On Thursday this week, The Ace Hotel in Sydney was host to A. Lange & Söhne and Watches of Switzerland to present a watch making class to VIP clients and media, building out the Energy Transmission gear train of an automatic watch.
Watchmaking is an art. It’s also a science that involves a lot of mechanical knowledge, maths and physics. When the two come together, this is when you see great watchmaking. And one of the great watchmaking brands is A. Lange & Söhne. It’s hard to deny that their movements are some of the best in the business, and when we were invited to their latest Connoisseurs Akademie workshop in Sydney this week, well lets just say I jumped at the chance!
A. Lange & Söhne has a history dating back almost 200 years, and has become one of the world’s most respected brands with some of the most beautiful movements in the business today. Whilst other brands are using new technologies and materials, A. Lange & Söhne is still very much traditional, using techniques and materials that are the same as they were 100 years ago, like German Silver, blue fired screws and all decorative elements finished by hand engravers with their own individual style. A single watch can take up to six months to produce, and when you see exactly what goes into these pieces, you then understand why.
A. Lange & Söhne are giving selected people around the world the chance to see this, understand it and try their hand at putting together part of a simple movement via their Connoisseurs Akademie. The Ace Hotel in Sydney was the venue, hosted by Watches of Switzerland and A. Lange & Söhne, with some lucky VIP’s and media being taken through a class by A. Lange & Söhne’s very own “Flying Watchmaker” David Weber, who has been with the brand for over 18 years, and a second generation watchmaker with his father, Manfred Weber, also a master watchmaker too.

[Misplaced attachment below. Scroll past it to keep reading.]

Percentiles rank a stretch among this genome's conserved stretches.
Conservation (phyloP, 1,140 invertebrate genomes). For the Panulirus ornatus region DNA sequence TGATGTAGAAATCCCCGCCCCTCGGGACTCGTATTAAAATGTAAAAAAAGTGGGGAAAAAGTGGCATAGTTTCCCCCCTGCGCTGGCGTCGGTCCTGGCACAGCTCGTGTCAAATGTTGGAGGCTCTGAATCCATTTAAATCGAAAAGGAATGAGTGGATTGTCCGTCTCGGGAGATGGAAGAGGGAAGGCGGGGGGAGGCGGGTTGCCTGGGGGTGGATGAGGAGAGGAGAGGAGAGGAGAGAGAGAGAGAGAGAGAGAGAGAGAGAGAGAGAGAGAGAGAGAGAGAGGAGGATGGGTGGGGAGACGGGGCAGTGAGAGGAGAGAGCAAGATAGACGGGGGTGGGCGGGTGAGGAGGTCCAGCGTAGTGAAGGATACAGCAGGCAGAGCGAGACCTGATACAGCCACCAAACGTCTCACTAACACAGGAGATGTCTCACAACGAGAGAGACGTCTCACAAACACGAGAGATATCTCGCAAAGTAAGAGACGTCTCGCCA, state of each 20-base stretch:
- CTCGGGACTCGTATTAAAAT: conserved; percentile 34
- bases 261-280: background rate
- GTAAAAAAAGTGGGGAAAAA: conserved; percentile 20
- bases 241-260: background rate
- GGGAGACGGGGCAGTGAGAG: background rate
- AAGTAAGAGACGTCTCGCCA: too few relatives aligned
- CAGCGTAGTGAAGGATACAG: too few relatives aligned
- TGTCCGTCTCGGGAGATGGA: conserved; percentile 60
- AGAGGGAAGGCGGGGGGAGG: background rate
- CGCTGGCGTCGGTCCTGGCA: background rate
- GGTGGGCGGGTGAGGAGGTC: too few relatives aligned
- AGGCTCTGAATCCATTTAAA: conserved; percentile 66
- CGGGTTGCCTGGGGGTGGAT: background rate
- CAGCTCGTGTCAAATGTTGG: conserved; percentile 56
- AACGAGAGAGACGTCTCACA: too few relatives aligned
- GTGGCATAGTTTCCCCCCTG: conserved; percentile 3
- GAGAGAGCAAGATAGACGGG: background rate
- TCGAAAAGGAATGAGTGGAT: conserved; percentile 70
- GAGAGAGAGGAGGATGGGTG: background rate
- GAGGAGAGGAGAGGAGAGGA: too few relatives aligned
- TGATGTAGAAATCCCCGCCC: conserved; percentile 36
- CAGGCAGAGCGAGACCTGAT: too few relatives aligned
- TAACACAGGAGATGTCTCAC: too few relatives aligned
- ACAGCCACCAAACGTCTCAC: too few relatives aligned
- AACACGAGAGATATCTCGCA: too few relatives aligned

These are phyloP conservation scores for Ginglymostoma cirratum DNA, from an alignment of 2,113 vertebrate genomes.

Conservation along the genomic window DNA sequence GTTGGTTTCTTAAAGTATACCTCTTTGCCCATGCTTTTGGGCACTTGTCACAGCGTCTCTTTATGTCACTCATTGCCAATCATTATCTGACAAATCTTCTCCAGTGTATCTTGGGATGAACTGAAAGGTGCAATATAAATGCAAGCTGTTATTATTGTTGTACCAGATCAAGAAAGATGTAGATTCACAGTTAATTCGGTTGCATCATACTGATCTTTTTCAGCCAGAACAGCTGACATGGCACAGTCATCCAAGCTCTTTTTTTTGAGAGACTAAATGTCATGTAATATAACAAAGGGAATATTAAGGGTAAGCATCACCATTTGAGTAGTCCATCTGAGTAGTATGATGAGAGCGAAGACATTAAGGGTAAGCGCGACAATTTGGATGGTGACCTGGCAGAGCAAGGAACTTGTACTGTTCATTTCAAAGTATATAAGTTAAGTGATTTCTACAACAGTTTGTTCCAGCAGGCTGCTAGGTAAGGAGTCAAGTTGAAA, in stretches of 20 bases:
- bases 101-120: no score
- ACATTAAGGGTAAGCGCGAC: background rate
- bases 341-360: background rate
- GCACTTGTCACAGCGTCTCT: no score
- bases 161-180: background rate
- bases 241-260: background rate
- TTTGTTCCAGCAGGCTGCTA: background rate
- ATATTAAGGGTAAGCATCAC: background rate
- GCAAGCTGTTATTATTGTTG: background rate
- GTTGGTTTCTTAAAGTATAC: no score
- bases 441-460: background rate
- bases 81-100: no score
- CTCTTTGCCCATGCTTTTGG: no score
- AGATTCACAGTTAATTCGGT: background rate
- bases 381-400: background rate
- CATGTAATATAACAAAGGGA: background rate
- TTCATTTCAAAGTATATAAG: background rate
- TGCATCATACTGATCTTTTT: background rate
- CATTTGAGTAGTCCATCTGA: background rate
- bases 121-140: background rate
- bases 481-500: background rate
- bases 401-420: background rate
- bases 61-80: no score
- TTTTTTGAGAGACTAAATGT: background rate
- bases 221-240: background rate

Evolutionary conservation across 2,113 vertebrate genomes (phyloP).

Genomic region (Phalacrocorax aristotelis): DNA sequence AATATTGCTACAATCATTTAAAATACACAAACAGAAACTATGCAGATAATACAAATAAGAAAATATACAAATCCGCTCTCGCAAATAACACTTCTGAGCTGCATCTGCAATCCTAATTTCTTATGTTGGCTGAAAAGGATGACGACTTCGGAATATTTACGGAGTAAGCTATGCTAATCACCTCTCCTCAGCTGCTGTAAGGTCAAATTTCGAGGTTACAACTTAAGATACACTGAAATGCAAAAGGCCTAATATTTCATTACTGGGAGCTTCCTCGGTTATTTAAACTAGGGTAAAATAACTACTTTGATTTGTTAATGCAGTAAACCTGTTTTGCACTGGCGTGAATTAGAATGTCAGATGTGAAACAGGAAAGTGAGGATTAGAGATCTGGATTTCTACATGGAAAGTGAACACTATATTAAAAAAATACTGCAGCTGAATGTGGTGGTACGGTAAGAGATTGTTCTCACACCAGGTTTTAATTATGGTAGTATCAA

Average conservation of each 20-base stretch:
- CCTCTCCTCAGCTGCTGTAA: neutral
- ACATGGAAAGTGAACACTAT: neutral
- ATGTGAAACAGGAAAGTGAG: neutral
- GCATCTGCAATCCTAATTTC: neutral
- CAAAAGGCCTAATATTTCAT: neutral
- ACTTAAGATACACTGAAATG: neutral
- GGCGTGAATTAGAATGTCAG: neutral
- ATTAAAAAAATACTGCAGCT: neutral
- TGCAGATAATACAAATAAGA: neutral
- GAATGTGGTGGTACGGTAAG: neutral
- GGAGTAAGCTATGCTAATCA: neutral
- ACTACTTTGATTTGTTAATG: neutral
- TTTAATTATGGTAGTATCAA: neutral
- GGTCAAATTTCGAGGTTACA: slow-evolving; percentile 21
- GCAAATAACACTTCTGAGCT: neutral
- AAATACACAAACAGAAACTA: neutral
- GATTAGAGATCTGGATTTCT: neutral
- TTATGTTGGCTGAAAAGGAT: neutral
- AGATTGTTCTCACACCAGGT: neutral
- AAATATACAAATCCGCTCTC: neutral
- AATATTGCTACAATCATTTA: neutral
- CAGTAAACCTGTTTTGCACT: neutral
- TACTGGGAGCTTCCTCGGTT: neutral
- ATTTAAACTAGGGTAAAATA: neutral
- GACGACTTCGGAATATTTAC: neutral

The class was how to assemble the gear train of the watch, which is in essence, the way the energy is transferred from the barrel to the balance spring which regulates the timing. Whilst this was a workshop run by A. Lange & Söhne, we were assembling a basic ETA hound wound movement, after all, the theory is the same and the brand wasn’t going to let us play with actual Lange movements given their apprentices don’t work on them until their last 3 months of their apprenticeship!
But, before we get into the workshop in detail, check out the time-lapse video I took which shows the movement being assembled. Essentially about an hour of actual work condensed into a minute!
Assembling The Gear Train
We started by taking the main plate and secured that to the clamp before placing the Escape Wheel into the first jewel. The one thing that instantly strikes me is that the small stem of the Escape Wheel doesn’t slot into anything, but merely rests in the gem itself, which I’ve not thought about in much detail before.
The barrel is the next to be fitted. Slightly easier as it’s just placed over the brushing from the main plate itself. The spring inside the barrel is already wound for us, no need to do this. In the case of the A. Lange & Söhne movements, their springs in their barrels are super fine, and can extend up to 1.86m in a single barrel and with 2 barrels can ensure accuracy over 31 days due to the constant torque between the barrels, which is amazing when you think about it!
After the barrel, we then place in wheels three and four, which both connect to the Escape Wheel in order for the minute wheel to be placed between the second wheel and the barrel. These parts slot into their positions easily, at least as I found it, and at this point, you can really see the movement taking shape and see how the power is being transferred to the balance and regulator.
The Barrel Bridge goes on next, and this secures the Barrel and Minute Wheels in place, in turn secured to the main plate with 2 screws. We’re using plain old ordinary steel screws here, but in the case of the A. Lange & Söhne movements, their screws are all blue fired, and given their movements are smaller and more delicate, so are the screws.